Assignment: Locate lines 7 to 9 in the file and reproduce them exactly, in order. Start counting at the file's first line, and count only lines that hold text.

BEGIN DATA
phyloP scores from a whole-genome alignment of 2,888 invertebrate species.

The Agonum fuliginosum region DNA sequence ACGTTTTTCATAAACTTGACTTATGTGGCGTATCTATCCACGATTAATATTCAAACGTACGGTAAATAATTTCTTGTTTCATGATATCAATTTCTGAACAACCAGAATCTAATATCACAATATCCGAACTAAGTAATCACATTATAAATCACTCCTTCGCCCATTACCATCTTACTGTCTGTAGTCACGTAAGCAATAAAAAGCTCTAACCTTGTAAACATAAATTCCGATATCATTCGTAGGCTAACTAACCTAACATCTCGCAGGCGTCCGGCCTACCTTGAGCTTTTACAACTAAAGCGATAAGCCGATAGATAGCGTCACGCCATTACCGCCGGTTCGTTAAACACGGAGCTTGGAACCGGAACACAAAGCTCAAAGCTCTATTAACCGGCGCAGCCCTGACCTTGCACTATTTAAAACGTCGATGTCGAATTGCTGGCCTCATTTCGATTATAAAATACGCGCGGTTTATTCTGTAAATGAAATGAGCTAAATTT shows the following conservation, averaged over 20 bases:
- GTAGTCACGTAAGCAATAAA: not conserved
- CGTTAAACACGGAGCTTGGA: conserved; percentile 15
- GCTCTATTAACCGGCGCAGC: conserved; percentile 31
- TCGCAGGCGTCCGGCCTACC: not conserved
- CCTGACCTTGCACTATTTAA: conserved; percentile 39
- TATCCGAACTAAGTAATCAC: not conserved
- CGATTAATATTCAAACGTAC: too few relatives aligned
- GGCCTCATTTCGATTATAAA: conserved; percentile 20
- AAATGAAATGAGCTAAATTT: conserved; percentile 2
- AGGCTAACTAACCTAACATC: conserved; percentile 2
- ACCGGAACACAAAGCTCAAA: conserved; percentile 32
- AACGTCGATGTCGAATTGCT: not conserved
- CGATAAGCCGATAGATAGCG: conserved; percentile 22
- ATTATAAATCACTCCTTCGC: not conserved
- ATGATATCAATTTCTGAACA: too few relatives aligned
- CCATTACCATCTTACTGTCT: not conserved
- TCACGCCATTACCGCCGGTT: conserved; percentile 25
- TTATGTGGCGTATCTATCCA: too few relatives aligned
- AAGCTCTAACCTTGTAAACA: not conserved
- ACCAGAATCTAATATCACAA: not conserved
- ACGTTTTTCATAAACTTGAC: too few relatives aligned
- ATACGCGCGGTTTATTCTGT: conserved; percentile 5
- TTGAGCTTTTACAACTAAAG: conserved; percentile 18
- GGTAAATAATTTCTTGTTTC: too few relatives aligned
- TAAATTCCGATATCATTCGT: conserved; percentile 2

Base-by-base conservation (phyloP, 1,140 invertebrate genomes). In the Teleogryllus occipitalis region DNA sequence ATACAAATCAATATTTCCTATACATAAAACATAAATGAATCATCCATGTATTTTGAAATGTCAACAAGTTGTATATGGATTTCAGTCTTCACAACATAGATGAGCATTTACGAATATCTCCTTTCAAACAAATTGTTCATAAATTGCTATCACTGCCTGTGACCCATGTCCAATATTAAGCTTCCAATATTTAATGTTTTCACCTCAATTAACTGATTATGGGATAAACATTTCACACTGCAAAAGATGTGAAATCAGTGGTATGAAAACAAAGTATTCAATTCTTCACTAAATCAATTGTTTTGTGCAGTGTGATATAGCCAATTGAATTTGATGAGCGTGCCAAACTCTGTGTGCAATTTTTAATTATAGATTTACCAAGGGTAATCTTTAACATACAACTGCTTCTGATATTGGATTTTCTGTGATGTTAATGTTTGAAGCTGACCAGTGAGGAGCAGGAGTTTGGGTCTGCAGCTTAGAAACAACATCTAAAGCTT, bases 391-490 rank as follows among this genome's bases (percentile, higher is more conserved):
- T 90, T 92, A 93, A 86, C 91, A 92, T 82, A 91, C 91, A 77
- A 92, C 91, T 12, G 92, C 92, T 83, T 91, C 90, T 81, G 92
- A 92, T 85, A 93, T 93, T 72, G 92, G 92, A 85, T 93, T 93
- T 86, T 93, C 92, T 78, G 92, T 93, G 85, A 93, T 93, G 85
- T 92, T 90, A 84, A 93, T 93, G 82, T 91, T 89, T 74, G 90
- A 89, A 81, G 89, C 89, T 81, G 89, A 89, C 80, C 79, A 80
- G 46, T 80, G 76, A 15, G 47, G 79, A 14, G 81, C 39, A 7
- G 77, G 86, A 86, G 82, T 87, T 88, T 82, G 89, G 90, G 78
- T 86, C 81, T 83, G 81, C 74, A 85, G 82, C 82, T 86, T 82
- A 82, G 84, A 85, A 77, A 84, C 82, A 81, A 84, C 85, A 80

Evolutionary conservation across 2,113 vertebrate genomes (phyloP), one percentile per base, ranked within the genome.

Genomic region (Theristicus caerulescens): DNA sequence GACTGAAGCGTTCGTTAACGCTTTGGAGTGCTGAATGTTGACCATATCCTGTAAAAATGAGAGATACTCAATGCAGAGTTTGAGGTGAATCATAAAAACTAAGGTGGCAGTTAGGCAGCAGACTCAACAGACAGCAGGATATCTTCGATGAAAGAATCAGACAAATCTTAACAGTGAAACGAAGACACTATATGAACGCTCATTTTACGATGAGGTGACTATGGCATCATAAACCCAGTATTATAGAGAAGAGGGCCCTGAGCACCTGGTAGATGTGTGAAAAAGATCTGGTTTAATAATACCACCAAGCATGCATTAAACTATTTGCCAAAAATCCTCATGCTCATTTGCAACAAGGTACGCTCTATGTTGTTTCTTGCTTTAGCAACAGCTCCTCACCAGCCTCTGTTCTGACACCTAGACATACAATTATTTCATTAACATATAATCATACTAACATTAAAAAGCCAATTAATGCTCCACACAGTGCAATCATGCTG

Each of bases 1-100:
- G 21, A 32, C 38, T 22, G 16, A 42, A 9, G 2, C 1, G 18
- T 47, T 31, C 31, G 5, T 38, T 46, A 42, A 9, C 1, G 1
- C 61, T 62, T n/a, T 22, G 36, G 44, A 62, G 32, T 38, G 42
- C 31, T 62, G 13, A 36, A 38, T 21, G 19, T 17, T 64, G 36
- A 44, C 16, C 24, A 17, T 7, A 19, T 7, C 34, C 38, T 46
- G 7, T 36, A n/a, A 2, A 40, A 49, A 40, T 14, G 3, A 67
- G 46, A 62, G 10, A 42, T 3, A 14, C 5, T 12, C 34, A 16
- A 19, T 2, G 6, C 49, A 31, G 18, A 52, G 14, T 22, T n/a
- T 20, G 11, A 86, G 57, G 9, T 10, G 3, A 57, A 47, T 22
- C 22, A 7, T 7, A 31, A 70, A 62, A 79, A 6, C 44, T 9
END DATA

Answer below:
- CCTGACCTTGCACTATTTAA: conserved; percentile 39
- TATCCGAACTAAGTAATCAC: not conserved
- CGATTAATATTCAAACGTAC: too few relatives aligned